Did Alphonse Maureau paint in an impressionistic style?
There are hardly works known of Maureau, so it is hard to tell something profound about his painting style. When we look at his two river views of the Seine (see above) they were surely painted in an impressionist painting style. His frequently use of indication of place and sometimes an indication of the time of day (see S1876-1425) indicates an impressionist painting style. Paul Mantz (1877/04/22) wrote about ‘studies from nature’, which indicates painting en-plein-air (R2,p220). Still, it is curious that his ‘Seine at Neuilly’ (see at the top) resembles a painting of Daubigny from 1865 (see below) and his ‘view of the port of Quimper’ resembles a painting of Boudin from 1857 (iR6; see below; Quimper lies in Brittany, see map) . Though there are also differences, especially in the last one. Did Maureau copy those works (in his studio) or was he inspired and did he make his own versions en-plein-air? Of some works it is unclear if they were made by Maureau, such as a self-portrait (see above). See also untitled works at auction sites. Looking at the titles of works exhibited, Maureau mostly painted river views, street scenes and animals.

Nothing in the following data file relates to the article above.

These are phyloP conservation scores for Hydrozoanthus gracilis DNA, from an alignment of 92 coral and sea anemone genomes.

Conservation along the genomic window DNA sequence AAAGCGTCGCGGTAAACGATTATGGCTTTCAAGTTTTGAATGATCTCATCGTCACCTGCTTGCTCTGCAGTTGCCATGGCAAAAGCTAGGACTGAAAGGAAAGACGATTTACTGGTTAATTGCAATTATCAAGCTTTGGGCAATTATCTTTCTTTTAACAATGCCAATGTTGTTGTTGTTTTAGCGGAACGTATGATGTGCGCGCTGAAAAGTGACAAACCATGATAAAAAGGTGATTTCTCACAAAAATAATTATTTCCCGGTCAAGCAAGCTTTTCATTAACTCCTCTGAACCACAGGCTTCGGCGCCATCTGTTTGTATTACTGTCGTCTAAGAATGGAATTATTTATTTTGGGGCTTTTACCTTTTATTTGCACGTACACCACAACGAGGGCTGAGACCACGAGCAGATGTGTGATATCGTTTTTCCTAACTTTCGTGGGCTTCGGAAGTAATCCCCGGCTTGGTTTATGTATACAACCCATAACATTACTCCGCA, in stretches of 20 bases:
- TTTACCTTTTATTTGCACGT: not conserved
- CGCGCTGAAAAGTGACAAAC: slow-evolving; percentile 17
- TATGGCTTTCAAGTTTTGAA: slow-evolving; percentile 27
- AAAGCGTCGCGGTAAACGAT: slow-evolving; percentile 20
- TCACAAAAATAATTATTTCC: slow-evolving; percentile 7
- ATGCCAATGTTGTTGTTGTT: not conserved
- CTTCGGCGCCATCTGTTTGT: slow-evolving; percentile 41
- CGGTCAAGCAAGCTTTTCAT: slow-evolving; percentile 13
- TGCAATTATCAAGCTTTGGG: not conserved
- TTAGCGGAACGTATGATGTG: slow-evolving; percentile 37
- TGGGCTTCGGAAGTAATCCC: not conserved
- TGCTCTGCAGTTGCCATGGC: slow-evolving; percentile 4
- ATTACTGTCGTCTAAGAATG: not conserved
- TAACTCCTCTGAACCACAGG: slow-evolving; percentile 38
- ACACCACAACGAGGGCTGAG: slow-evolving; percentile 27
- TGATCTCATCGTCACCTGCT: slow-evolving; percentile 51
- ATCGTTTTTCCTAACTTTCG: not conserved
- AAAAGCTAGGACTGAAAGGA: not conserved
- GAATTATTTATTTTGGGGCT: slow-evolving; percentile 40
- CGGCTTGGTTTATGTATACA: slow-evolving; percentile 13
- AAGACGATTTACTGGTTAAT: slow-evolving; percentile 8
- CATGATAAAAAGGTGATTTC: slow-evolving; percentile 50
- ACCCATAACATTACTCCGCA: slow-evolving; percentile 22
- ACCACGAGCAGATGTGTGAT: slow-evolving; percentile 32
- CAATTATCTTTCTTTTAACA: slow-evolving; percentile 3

In many sources Maureau is not mentioned at all (R4;R5;R6;R8;R17;R19;R22;R86;R94;R95;R116;R181), or not much more than as partaker of the 3th ‘impressionist’ exposition (R89,p31+43;R1,p391) or as being portrayed by Manet. Also on the internet important databases don’t render anything about Alphonse Maureau (iR19;iR23;iR24;iR26;iR127;iR195). My main sources are Moffett (1986=R2), Walther (2013=R3,679), Schurr& Cabanne (2008=R9,p517), Spiess (1992=R16,p211), Monneret (1878-81=R88I,p514), Berson (1996=R90), the Salon database (iR1) and Wikipedia (iR3; iR4; iR5). For other general references (=R) see. My main sources (for the pictures) from the internet are Wikimedia (iR6), (calling him Louis Maureau; iR2) and the less reliable google.images (iR10). For other references to internet sites (=iR) see. For other additional references (=aR) see below. See links for practical hints and abbreviations and for the subscription of the paintings.

Additional references:

  1. x
  2. (Alphonse Maureau’s partaking in 1878 in Pau)
  3. (Alphonse Maureau’s partaking in 1878 in Nancy)
  4. (Maureau’s partaking in the 1881 auction at Drouot)
  5. (PDF from the Toledo museum referring to the portrait of Manet)
  6. (a quote from J.S. Boggs: Degas. Metropolitan, New York, 1988)
  7. (page referring to an exposition on impressionism in Florence from 2013/009/13 – 2014/05/01)
  8. (New Orleans Republic mentioning Alphonse Maureau)
  9. (beautiful picture attributed to Alphonse Maureau; for sale d.d. 2022/08/17; =iR372)
  10. (notation of the burial of a ‘Maureau, Alphonse’ 1880/04/12, departed in the 10th arrondissement of Paris, buried in the 11th Division, line 3, grave number 33)


Recommanded citation: “Impressionism: Alponse Maureau, a forgotten Impressionist, painting like Monet. Last modified 2024/01/28.